Senate midterm results deliver chance for Manchin repayment

Obama Manchin
Sen. Joe Manchin, D-W.Va., said Friday that told EPA head Gina McCarthy that the “war on coal” needs to stop. (AP/J. Scott Applewhite) J. Scott Applewhite

Senate midterm results deliver chance for Manchin repayment

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As the dust settles on Election Day, a clearer picture of the Senate is emerging, and it’s one Sen. Joe Manchin (D-WV) might enjoy. The final outcome will remain in limbo until December’s Georgia runoff, but another tight margin puts Manchin back in the driver’s seat either to approve or deny President Joe Biden’s agenda for the rest of his first term.

The word “revenge” can have a very negative connotation, so let’s just say Manchin has a golden opportunity at “repayment” — especially with his own reelection in the deep-red Mountain State looming.


Throughout 2021, Manchin stood tall against the White House’s push for its insanely expensive “Build Back Better” plan. He faced protests, backbiting, and questioning from those in his own party, but he remained strong for a time. When he agreed to vote for Biden’s so-called skinny spending bill, dubiously named the Inflation Reduction Act, Manchin worked to get a few concessions from the administration and Senate Majority Leader Chuck Schumer (D-NY) — most notably a verbal agreement for a vote on his permitting reform legislation.

Then, quickly and effectively, the leftists did to Manchin what they almost always do: stabbed him in the back.

It began with a statement or two from extreme House Democrats on how they didn’t agree to Manchin’s concessions so they didn’t have to honor the deal. Then Schumer feigned shock at how he wouldn’t be able to deliver on his end of the bargain. For those keeping score, it was clear: Biden and Schumer got $1.2 trillion in green giveaways, and Manchin didn’t even get a lousy T-shirt.

The Biden and Schumer double-cross took place just before the election when Manchin was expected to lose his leverage. In fact, Biden was so confident Manchin wouldn’t retain his power that the president pledged to close coal plants “across the country” just four days before the election. After all, no matter the results of the midterm elections, there’s no way Manchin would remain kingmaker, right?

Remember, don’t call it revenge — call it repayment.

Within the last week, Manchin has put the kibosh on Biden’s pick to chair the Federal Energy Regulatory Commission. Most people haven’t heard of FERC, but Chairman Richard Glick is a devoted member of Biden’s green religion — Politico even dubbed him “Biden’s most effective climate warrior” — and has used his position to push the White House agenda of energy failure. Now, without Manchin’s hearing, Glick stands to see his term end, and FERC will be short a member, meaning any controversial measures will face a 2-2 vote without Glick. FERC is one of the avenues Biden uses to push his climate agenda, and Manchin may have crippled it without lifting a finger. That could be just the start.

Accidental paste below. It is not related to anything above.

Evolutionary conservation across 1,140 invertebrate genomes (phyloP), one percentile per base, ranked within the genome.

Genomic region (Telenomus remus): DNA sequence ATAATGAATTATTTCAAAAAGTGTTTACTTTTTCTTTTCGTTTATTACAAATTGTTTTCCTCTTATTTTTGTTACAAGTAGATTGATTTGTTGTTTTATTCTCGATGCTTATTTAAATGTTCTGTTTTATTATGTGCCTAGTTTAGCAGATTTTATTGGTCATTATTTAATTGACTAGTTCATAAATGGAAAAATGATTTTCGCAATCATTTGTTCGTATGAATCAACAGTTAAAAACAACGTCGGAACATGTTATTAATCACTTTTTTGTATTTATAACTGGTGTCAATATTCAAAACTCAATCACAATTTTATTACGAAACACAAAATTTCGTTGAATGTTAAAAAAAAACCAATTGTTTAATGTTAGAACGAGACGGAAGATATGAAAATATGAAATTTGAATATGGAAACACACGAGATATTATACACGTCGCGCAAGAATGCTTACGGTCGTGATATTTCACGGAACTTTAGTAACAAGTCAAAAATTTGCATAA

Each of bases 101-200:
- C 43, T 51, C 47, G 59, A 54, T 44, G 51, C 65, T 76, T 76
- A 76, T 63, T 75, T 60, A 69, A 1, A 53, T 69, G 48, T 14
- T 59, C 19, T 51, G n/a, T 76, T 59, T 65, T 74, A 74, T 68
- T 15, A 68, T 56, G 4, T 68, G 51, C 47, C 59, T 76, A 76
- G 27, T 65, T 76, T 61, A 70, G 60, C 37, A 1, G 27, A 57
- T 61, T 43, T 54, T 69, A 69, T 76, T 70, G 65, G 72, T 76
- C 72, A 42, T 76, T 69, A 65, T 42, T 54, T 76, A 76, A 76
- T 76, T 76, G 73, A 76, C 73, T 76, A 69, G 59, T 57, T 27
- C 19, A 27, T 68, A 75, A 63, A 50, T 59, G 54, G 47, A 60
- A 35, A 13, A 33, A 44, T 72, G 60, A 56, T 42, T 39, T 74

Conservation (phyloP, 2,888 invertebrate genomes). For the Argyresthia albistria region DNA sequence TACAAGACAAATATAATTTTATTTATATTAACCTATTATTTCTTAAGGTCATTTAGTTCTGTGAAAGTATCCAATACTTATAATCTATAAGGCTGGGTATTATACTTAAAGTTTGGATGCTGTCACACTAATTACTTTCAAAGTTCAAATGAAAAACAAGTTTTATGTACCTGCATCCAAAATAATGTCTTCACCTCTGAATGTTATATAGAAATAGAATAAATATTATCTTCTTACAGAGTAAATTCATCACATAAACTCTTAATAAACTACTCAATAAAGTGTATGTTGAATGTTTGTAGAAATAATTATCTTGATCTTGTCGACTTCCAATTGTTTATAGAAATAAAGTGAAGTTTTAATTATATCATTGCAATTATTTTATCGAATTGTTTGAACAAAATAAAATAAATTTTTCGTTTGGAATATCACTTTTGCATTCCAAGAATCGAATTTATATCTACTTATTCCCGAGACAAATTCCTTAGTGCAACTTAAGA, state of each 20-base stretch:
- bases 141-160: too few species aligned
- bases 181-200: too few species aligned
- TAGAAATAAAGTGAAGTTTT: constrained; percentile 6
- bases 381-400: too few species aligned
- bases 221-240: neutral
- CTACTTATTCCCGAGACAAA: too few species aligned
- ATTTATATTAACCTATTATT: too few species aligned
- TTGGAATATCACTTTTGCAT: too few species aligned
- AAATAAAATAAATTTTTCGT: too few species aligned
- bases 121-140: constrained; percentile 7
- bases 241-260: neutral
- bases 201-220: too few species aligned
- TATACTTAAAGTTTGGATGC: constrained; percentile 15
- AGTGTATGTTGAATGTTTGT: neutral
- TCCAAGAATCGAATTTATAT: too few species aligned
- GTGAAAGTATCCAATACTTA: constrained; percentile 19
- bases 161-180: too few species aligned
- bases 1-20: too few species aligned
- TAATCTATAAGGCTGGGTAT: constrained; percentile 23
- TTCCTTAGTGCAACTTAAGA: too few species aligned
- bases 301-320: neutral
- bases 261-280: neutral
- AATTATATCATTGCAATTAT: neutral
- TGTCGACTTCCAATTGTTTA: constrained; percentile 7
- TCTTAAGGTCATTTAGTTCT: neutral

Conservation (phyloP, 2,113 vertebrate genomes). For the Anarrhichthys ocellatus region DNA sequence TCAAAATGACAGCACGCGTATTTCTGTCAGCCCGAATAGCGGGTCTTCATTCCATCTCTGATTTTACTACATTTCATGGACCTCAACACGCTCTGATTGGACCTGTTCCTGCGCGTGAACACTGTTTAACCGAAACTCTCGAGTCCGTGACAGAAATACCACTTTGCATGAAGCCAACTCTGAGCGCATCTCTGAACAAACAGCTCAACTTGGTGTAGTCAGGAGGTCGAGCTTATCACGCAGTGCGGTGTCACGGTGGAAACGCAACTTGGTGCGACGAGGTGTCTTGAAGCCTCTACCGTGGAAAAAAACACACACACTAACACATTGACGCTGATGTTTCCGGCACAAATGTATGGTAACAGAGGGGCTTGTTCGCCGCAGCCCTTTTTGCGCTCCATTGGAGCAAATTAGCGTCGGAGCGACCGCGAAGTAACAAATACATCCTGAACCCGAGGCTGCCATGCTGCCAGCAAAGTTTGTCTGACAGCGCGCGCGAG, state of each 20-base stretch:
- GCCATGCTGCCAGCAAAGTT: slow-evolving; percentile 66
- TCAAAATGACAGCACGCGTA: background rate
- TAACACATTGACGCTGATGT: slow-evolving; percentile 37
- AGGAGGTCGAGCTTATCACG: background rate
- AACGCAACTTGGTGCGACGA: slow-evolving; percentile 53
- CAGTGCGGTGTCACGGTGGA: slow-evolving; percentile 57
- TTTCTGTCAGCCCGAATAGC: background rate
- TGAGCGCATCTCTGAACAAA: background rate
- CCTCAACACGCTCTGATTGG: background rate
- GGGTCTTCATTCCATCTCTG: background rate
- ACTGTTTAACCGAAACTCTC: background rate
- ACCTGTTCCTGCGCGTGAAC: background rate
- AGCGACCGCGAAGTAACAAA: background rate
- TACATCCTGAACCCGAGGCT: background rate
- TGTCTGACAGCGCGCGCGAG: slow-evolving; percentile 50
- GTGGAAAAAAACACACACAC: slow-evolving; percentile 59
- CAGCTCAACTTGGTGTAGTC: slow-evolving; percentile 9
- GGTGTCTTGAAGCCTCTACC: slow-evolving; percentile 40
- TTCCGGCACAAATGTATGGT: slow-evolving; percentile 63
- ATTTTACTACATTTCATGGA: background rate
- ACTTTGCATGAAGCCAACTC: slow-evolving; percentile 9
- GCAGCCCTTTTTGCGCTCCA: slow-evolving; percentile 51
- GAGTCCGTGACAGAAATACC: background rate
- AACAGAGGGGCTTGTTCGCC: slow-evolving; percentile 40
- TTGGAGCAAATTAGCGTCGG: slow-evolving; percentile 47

Biden and Schumer will have other appointments, particularly judges whom they will want to get through in the next two years, and they’ll have more controversial proposals to try to force upon the country. At every turn, they just might need the senator from West Virginia who they double-crossed. Sure, they could go full nuclear and strip him of his committee chair, as some green groups will likely want to do. However, Manchin has a red button, too.

Imagine if Biden and Schumer push him so far he simply decides to leave the Democratic Party. Depending on the outcome in Georgia, such a move could deliver the Senate to Republicans, cost Schumer his leadership job, and perhaps force Biden to use his veto pen more than the chopper to his Delaware vacations. It would also make political sense for Manchin, facing voters in a state Biden lost by 40 points in 2020. That’s more than repayment. That’s revenge.

Like many of their decisions, Biden and Schumer didn’t think it through when they decided to burn Manchin. And just to show that fate has a sense of humor, both Manchin and Biden will be on the ballot for reelection in 2024.

Manchin has something few in Washington get — the chance to turn repayment into redemption.


Larry Behrens is the communications director for Power the Future, a nonprofit organization that advocates for America’s energy workers. You can find him on Twitter @larrybehrens or you can email him: [email protected].

© 2022 Washington Examiner

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